The US unemployment rate fell in September to its lowest rate since January 2009, figures from the Department of Labor have shown, surprising analysts who had been expecting a small rise.
September’s rate came in at 7.8%, down from 8.1% in August.
The latest data also showed that the US economy added a further 114,000 jobs in September, slightly more than markets had expected.
The US jobs market is a key issue in the presidential election race.
When the unemployment rate was last this low, President Barack Obama was about to take office.
However, economist Sean Incremona of New York-based company 4Cast said the latest data showed that the US economy remained subdued.
“Generally, we are still seeing a mixed underlying picture that is neither too impressive nor terrible,” he said.
Fellow economist, Omer Esiner, of Rhode Island-based Commonwealth Foreign Exchange, was more upbeat.
“The headline of the day is clearly the drop in the unemployment rate, which was a big surprise,” he said.
“There is something in these numbers for everyone. The rise in the participation rate shows somewhat of a real improvement in the labour market.”
The latest official data showed that the construction sector added 5,000 jobs last month, while the number of people working in government jobs rose by 10,000.
However, the biggest gain was record in the healthcare sector, which added 44,000 jobs in September.
The Labor Department also used the release of the September data to revise up how many new jobs were created in both July and August. It said that 86,000 more jobs than first calculated were added across the two months.
Separate official figures released at the end of last month revised down by how much the US economy had grown between April and June.
Gross domestic product (GDP) in the second quarter grew at an annualized rate of 1.3%, down from the previous estimate of 1.7%.
Spain’s economy continued to shrink at a “significant rate” in the third quarter, the Bank of Spain has said.
Spain is currently in a deepening recession, with the unemployment rate at its highest level since the 1970s.
Economy Minister Luis de Guindos said on Saturday he expected the economy to contract by about 0.4% in the July-to-September quarter.
Bank of Spain has announced that the country’s economy continued to shrink at a significant rate in the third quarter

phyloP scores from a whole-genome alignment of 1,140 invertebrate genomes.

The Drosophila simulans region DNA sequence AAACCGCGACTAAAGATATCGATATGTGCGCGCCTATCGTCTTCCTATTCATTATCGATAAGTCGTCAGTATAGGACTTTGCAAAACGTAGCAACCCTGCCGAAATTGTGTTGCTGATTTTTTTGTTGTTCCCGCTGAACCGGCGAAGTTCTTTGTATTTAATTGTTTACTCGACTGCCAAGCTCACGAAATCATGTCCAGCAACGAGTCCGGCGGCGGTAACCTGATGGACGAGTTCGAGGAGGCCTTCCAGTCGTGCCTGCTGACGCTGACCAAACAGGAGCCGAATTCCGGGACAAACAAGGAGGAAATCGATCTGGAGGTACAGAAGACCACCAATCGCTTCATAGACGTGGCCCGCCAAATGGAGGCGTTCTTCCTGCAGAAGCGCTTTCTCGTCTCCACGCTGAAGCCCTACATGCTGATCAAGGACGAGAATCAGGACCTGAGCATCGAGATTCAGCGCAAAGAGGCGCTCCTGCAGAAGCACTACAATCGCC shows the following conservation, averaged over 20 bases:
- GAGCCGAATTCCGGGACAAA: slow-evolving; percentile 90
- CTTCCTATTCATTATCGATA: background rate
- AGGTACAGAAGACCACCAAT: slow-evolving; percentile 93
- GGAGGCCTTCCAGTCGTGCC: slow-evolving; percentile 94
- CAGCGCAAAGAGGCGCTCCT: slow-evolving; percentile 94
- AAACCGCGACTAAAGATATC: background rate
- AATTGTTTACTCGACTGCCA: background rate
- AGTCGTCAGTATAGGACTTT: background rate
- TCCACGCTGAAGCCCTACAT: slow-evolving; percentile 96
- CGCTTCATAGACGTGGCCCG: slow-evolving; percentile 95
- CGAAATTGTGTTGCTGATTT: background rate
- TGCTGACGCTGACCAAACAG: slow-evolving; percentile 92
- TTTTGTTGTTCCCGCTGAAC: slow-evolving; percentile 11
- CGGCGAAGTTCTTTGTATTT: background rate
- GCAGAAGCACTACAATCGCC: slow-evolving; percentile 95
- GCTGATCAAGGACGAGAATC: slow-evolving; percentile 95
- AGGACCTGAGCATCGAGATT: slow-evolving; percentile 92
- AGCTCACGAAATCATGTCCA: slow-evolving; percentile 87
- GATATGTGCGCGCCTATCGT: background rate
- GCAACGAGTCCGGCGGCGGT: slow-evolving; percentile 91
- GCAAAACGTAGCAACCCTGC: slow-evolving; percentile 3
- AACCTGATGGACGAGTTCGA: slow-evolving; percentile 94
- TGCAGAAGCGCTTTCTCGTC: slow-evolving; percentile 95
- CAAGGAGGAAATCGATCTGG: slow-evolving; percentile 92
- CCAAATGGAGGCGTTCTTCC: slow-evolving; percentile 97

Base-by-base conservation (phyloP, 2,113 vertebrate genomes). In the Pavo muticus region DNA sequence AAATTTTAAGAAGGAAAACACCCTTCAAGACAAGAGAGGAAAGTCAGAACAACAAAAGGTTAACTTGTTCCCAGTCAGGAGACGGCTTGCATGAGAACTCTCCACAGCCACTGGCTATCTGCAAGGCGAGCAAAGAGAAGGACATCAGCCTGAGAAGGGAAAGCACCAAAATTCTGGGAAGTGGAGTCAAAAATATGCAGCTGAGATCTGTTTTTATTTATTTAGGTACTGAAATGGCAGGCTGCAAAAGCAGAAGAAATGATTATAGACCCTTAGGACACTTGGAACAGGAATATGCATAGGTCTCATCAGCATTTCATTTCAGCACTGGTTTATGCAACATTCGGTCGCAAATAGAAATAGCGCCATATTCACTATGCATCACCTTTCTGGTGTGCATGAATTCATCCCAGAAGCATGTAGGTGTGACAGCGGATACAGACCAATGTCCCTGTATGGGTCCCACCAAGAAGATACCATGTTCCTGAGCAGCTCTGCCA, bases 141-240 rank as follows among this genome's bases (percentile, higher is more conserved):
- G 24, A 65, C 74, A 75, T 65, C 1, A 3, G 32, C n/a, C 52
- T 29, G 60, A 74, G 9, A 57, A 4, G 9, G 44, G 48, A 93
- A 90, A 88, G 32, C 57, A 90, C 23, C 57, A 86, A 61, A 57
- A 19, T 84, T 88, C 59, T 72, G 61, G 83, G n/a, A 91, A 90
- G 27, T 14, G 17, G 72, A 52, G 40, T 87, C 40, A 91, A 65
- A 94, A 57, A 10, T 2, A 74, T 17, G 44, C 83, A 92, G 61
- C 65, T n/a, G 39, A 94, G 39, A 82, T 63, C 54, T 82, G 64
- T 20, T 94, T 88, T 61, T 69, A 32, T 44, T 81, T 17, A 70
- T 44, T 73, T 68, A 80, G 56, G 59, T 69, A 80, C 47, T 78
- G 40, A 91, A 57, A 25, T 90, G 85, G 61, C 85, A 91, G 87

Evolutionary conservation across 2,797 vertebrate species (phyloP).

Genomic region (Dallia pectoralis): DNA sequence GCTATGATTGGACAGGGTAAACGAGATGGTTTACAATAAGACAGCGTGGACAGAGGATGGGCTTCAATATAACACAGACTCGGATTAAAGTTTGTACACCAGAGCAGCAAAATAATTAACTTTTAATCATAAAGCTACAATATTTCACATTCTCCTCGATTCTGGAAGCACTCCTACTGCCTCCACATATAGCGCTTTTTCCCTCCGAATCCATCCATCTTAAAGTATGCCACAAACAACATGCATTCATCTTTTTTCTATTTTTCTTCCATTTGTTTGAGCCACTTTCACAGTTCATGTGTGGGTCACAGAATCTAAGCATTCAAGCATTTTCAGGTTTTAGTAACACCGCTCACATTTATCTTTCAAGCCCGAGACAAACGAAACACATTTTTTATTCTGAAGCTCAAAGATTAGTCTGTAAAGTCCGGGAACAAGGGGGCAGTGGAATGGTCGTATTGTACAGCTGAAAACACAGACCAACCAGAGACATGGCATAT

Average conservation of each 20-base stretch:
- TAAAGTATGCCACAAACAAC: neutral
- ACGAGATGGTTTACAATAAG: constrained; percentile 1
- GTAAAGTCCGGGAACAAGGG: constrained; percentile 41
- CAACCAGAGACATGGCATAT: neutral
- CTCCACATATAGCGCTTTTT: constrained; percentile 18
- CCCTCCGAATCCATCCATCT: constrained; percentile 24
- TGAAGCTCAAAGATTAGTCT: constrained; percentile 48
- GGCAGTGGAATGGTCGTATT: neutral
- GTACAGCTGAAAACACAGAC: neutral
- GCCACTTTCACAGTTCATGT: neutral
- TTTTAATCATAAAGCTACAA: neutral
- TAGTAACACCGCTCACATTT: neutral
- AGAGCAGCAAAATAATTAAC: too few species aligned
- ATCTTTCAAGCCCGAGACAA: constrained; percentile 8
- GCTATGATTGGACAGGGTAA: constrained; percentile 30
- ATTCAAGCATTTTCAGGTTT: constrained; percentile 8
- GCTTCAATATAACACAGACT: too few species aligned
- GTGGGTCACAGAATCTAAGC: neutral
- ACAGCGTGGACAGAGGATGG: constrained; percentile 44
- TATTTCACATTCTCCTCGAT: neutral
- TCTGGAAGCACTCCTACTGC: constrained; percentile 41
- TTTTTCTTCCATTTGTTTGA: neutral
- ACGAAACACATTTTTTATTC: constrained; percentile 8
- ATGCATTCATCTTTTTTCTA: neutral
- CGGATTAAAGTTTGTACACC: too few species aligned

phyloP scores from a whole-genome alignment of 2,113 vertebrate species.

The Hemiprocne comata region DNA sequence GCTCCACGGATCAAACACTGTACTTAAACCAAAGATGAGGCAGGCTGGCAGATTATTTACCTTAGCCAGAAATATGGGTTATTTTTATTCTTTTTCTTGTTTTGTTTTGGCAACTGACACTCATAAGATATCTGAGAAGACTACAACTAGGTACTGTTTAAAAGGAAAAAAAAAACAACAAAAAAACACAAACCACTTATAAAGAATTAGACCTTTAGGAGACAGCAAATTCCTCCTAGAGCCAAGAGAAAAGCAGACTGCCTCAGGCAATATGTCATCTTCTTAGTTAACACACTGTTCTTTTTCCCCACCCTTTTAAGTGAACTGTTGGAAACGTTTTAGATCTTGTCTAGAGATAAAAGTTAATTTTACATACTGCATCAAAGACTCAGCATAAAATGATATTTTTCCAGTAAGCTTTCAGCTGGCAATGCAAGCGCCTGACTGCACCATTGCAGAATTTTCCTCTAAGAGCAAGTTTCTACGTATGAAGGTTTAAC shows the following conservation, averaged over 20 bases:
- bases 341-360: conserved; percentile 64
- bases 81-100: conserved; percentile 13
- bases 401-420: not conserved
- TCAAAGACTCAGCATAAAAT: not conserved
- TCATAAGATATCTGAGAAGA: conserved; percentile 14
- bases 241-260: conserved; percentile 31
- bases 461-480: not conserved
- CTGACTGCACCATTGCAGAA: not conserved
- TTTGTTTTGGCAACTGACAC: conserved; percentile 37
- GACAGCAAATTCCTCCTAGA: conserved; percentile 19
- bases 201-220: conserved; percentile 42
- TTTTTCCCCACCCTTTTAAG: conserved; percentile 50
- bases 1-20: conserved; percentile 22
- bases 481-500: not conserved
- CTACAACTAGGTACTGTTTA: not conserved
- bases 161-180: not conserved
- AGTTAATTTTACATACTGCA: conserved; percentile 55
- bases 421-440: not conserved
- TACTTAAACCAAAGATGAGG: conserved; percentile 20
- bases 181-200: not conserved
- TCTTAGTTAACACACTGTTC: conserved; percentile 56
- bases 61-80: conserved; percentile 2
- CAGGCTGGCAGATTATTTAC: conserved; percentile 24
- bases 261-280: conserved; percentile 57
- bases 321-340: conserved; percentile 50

European markets were trading lower, with concerns about Spain adding to fears over global growth.
Spain’s Ibex index was down 2.3%, while markets in London, Paris and Frankfurt were down more than 1%.
Spain’s borrowing costs also rose, with the yield on 10-year Spanish bonds traded on international markets rising to 5.94% from 5.67%.
The Bank of Spain said in a monthly report: “Available data for the third quarter of the year suggests that GDP kept falling at a significant rate, in a context of high financial tensions.”
The government has introduced highly unpopular spending cuts and tax rises as it attempts to reduce the country’s deficit.
It will present details of an emergency budget and further austerity measures on Thursday.
Separately, French bank Societe Generale said that it had further cut its exposure to Spanish sovereign debt, to 400 million euros ($515 million) by the end of August, from 700 million euros at the end of June.
Apple fans aren’t the only people chomping at the bit for the new iPhone to be released but now American economists are excited about the expected unveiling of the latest version because they think it will boost the US economy.
The next generation iPhone 5, which Apple plans to release on Wednesday, could not only boost the tech giant’s bottom line but could give a significant boost to the overall US economy.
Sales of the iPhone 5 could add between a quarter and a half percentage point to fourth quarter annualized growth in the US, according to J.P. Morgan’s chief economist, Michael Feroli in a note to clients on Monday.
Such an impact would be significant.
The next generation iPhone 5 could not only boost Apple's bottom line but could give a significant boost to the overall US economy
“Calculated using the so-called retail control method, sales of iPhone 5 could boost annualized GDP growth by $3.2 billion, or $12.8 billion at an annual rate,” Michael Feroli wrote.
That 0.33 percentage-point boost, he added, “would limit the downside risk to our Q4 GDP growth protection, which remains 2.0 percent”.
Michael Feroli laid out his math. J.P. Morgan’s analysts expect Apple to sell around 8 million iPhone 5s in the fourth quarter. They expect the sales price to be about $600.
With about $200 in discounted import component costs, the government can factor in $400 per phone into its measure of gross domestic product for the fourth quarter.
Michael Feroli said the estimate of between a quarter to a half point of annualized GDP “seems fairly large, and for that reason should be treated skeptically”.
But, he added, “we think the recent evidence is consistent with this projection”.
Michael Feroli said that when the last iPhone was launched in October 2011, sales significantly outperformed expectations.
“Given the iPhone 5 launch is expected to be much larger, we think the estimate mentioned … is reasonable,” Michael Feroli wrote.
According to a recent Reuters poll of Wall Street dealers and economists, US GDP was seen at 2.0% on average in 2013, down slightly from estimates this summer.
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